People In Happy Relationships Don’t Flirt With Others
According to sex and relationship expert Esther Perel, flirting outside of a relationship is not something that should be taken seriously. As long as it’s not done with the intention to take it further, it’s simply an act of conversation. In fact, it can actually be good for the relationship by boosting the individual’s confidence. That said, if your partner flirts with others in front of you, or shows any other signs of disrespect towards you, then this is something that should be addressed.
Your Partner Should Be Your Best Friend.
Research shows that relationships are more successful when the two individuals involved do consider themselves to be close friends. That said, to have your partner as your only best friend places a lot of undue pressure on the relationship. It also limits your options of people you can speak to when you need to vent about your relationship! The verdict: being close to your partner is important, but don’t forsake your other friendships. You need them too.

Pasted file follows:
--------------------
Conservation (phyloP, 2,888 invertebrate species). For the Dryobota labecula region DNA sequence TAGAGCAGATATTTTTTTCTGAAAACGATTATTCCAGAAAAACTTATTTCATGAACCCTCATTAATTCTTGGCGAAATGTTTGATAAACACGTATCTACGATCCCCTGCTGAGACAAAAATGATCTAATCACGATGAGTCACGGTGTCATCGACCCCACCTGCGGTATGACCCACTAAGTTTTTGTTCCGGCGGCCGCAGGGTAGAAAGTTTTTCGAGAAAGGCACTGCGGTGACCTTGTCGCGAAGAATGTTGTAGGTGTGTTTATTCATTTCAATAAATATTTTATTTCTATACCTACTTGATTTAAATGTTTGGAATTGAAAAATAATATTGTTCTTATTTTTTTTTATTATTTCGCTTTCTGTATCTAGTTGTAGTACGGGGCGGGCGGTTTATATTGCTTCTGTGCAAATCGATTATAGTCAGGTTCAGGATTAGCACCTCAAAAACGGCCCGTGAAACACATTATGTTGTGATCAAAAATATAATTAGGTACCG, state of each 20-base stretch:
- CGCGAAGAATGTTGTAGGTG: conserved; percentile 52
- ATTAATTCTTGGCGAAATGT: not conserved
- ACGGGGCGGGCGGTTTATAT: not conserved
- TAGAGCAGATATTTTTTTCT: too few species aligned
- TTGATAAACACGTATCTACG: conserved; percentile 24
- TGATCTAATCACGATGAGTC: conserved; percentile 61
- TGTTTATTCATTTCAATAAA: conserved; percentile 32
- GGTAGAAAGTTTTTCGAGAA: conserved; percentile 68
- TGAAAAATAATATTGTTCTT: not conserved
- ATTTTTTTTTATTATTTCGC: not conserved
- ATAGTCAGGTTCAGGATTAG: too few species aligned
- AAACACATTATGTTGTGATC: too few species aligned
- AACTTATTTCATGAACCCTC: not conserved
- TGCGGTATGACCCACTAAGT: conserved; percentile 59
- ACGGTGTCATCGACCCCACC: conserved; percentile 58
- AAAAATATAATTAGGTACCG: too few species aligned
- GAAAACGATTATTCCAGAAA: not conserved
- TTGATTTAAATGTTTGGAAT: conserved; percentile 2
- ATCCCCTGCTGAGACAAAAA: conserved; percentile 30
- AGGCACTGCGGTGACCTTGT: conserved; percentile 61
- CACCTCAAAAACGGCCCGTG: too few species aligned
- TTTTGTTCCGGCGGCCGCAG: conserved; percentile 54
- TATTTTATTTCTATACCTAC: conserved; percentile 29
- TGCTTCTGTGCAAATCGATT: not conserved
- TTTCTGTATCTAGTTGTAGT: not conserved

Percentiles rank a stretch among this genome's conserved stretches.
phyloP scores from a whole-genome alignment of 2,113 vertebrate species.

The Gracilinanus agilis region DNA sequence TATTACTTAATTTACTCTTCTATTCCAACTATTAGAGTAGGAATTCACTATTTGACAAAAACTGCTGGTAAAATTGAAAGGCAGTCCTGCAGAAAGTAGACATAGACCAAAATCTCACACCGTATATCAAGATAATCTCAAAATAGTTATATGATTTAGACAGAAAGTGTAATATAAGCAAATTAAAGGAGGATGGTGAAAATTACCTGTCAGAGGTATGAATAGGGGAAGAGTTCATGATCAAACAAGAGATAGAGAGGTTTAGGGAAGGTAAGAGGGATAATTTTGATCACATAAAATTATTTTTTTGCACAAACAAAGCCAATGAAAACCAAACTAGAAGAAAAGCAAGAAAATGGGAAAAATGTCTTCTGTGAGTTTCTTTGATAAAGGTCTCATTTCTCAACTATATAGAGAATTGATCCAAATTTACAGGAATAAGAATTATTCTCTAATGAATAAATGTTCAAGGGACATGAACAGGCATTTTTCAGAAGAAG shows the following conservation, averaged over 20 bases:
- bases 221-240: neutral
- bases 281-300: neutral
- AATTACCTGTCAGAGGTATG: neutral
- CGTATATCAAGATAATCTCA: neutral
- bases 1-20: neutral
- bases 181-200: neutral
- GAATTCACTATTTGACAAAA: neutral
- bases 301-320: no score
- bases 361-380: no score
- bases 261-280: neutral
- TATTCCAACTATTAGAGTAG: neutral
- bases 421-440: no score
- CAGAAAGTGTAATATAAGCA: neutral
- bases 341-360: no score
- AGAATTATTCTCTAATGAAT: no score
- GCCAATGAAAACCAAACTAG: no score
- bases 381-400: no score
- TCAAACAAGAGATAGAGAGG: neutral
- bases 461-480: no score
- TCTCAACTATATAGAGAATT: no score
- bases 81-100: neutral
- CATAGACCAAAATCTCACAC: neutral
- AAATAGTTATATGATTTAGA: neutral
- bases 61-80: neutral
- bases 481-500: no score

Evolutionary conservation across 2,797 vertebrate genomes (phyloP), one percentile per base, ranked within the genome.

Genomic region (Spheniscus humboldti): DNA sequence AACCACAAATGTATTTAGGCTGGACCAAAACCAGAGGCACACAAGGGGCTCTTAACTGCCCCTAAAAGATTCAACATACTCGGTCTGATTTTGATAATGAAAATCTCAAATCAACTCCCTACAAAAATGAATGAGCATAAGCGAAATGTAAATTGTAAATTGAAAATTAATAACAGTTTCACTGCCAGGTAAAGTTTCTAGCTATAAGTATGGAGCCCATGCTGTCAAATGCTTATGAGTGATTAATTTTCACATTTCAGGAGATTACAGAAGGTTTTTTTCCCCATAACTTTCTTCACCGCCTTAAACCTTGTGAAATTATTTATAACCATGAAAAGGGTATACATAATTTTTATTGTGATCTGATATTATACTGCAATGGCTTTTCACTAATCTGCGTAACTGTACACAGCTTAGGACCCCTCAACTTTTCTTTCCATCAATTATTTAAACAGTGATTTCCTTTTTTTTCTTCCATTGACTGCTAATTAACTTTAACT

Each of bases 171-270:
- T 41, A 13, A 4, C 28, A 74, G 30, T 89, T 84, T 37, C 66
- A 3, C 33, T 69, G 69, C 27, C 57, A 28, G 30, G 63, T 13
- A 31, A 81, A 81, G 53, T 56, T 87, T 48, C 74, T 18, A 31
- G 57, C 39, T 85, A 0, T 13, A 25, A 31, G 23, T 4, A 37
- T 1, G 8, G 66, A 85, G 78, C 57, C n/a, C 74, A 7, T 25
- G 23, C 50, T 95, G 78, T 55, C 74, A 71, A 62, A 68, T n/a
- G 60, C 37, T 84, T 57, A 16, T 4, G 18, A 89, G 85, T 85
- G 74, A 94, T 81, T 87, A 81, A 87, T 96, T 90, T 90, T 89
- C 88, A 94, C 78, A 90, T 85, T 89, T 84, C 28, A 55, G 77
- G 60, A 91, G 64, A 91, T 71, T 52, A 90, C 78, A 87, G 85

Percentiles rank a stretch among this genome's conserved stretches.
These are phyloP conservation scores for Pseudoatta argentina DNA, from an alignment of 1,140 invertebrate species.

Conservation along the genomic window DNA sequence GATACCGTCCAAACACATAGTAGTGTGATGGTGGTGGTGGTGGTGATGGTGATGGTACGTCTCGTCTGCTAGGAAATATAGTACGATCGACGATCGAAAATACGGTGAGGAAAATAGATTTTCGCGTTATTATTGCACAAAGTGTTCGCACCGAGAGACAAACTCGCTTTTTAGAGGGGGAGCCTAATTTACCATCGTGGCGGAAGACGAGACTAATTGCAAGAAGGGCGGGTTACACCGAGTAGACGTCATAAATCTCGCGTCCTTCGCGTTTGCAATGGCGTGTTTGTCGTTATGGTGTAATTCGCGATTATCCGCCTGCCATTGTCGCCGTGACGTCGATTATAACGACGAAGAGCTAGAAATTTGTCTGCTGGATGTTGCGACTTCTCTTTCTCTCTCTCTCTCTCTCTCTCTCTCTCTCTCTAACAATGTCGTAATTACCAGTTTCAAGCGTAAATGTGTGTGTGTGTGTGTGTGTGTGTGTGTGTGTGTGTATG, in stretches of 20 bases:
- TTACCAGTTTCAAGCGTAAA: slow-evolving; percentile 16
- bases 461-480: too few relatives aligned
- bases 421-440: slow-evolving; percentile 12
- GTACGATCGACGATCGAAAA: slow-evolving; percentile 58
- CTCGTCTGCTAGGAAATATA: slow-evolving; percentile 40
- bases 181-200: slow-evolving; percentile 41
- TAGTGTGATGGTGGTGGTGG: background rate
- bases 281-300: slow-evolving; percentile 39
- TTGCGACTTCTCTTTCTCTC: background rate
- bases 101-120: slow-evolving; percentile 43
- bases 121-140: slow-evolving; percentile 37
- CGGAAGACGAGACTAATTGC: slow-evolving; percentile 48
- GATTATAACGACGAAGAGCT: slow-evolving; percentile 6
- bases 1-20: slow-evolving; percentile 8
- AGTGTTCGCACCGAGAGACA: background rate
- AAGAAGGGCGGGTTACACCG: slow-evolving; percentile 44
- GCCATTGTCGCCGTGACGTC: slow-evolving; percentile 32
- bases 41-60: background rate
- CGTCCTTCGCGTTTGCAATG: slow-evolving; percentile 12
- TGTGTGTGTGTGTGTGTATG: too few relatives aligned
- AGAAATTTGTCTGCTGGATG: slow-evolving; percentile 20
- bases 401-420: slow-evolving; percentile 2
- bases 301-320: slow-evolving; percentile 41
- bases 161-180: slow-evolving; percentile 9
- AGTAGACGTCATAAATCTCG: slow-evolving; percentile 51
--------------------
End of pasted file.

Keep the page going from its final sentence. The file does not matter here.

If It’s Real Love, You Shouldn’t Have To Work At It
This basically sums up the rest of the myths. Long term relationships, and marriages in particular, take work. In order to maintain a consistent connection, to allow for personal growth and for the growth of the relationship, and to tackle obstacles as small as negotiating taking out the trash to overcoming major life events together, you need to allow space for things to be difficult sometimes.
Relationships are about negotiating boundaries, and creating functional interdependence more than anything else. Successful relationships require open communication about anything and everything that comes up over the course of a lifetime. There’s a reason why they call it a ‘commitment’!
At the end of the day, there is no right way to have a relationship, so pay attention to what feels right to you, remain attentive to your partner’s needs and trust the old saying that ‘nothing good gets away’. So, were you believing any of these myths?